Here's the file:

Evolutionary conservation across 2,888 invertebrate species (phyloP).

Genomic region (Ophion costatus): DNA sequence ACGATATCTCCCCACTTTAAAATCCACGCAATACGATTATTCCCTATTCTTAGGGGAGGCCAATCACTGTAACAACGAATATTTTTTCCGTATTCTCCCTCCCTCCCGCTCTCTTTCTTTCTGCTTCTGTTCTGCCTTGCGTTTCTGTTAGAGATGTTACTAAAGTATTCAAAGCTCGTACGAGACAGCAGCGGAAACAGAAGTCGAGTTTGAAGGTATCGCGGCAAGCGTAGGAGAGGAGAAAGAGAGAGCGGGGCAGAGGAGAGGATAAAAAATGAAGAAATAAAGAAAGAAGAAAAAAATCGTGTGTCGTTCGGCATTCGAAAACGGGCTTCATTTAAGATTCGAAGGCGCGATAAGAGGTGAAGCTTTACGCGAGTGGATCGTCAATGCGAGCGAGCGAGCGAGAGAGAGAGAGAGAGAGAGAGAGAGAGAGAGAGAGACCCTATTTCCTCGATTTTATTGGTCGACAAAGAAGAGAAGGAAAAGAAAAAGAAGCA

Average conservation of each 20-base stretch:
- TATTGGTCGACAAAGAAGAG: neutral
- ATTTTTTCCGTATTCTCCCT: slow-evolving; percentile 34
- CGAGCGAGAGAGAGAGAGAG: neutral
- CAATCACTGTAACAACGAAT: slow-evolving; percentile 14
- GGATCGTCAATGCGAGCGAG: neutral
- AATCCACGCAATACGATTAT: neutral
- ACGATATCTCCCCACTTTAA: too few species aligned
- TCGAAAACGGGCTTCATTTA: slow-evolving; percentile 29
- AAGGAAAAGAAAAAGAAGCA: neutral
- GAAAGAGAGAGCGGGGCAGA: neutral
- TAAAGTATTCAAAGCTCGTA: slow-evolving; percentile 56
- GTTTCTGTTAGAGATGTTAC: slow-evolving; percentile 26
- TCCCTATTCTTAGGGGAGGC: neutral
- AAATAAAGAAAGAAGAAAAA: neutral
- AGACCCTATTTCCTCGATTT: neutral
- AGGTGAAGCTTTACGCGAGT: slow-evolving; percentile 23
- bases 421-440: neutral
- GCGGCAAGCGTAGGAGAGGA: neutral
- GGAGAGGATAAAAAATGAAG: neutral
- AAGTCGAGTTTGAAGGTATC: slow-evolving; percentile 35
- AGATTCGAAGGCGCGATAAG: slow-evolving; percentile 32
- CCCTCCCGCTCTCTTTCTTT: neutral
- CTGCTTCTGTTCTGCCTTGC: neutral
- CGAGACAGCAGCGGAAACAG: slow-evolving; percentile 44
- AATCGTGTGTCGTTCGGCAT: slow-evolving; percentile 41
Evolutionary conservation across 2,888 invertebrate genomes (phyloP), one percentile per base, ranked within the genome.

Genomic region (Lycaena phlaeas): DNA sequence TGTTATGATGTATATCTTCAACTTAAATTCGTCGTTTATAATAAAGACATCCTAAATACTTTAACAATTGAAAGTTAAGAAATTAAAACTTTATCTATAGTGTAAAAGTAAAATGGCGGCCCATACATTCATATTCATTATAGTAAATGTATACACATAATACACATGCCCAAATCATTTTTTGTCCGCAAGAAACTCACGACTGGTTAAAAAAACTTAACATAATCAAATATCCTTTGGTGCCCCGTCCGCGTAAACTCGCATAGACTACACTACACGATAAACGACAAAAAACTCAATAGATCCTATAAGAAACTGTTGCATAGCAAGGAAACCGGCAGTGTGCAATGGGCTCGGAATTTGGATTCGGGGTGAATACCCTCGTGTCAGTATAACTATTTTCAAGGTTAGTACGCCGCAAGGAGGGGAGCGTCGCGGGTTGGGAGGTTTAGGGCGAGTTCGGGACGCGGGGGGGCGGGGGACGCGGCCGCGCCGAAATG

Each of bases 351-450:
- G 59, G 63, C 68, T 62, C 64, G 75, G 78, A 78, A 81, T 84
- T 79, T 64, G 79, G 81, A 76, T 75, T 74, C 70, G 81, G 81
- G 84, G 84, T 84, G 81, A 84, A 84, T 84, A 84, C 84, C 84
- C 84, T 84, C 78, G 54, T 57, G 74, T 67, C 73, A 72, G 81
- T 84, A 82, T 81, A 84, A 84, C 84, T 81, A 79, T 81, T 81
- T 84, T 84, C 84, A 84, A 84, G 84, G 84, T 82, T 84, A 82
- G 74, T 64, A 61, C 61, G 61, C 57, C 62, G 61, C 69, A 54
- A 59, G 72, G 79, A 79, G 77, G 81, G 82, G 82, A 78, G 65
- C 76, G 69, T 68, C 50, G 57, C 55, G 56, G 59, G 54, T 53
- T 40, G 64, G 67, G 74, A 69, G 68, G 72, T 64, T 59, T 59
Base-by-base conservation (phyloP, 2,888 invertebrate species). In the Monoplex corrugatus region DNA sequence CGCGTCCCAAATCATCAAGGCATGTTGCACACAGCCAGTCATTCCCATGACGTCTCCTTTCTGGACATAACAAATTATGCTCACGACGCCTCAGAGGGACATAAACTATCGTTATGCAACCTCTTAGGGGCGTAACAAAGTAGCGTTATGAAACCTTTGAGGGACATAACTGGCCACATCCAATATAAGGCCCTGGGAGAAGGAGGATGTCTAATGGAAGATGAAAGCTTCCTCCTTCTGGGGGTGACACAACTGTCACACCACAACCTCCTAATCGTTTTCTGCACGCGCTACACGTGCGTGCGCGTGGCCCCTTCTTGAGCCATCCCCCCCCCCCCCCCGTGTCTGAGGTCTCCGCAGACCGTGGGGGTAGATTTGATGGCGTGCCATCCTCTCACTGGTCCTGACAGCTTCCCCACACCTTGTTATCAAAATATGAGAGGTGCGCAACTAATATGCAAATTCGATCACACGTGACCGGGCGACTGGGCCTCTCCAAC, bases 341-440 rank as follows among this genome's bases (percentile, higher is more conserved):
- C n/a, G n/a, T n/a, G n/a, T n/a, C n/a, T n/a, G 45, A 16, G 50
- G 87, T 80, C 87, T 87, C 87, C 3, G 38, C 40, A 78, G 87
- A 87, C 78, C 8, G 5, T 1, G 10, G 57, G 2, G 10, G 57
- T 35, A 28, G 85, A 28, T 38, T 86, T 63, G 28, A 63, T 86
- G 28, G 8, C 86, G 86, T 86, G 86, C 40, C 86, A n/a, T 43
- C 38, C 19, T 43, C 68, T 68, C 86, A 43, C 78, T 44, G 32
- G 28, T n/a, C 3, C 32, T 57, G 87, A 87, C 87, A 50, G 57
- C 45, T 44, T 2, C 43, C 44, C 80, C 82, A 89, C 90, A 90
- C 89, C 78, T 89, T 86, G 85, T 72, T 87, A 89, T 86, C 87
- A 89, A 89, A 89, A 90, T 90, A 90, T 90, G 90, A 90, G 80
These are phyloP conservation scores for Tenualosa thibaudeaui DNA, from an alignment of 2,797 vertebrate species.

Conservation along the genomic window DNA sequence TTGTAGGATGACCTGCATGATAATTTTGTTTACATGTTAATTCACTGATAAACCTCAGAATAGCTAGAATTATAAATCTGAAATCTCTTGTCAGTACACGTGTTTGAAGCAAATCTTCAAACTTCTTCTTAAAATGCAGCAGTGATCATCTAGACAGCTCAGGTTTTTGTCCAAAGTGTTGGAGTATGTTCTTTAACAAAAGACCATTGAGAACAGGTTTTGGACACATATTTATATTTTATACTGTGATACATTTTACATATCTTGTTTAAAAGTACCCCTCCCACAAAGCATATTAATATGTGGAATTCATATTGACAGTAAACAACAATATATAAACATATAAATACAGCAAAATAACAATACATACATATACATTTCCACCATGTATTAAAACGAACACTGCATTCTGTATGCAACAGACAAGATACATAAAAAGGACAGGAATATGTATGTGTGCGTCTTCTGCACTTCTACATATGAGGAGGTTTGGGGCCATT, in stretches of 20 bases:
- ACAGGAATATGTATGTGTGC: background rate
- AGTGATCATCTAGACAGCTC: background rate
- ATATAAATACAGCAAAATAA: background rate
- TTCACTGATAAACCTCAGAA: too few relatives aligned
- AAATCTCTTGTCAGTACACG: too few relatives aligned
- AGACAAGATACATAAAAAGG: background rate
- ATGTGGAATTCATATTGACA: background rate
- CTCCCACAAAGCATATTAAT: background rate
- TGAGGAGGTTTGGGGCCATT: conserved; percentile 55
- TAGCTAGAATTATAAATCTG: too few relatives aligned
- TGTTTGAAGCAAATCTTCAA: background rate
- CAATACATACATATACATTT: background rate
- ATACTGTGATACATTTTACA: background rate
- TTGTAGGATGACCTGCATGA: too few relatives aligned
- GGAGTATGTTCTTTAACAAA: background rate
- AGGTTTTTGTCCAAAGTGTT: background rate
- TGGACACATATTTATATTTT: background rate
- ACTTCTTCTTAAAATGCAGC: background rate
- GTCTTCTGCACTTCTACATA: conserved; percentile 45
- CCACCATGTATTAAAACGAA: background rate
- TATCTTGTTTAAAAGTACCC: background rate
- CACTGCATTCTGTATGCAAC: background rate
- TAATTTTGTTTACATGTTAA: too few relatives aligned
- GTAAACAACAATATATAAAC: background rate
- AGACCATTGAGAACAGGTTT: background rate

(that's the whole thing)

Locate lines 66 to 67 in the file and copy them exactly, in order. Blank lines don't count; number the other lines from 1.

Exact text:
- CAATACATACATATACATTT: background rate
- ATACTGTGATACATTTTACA: background rate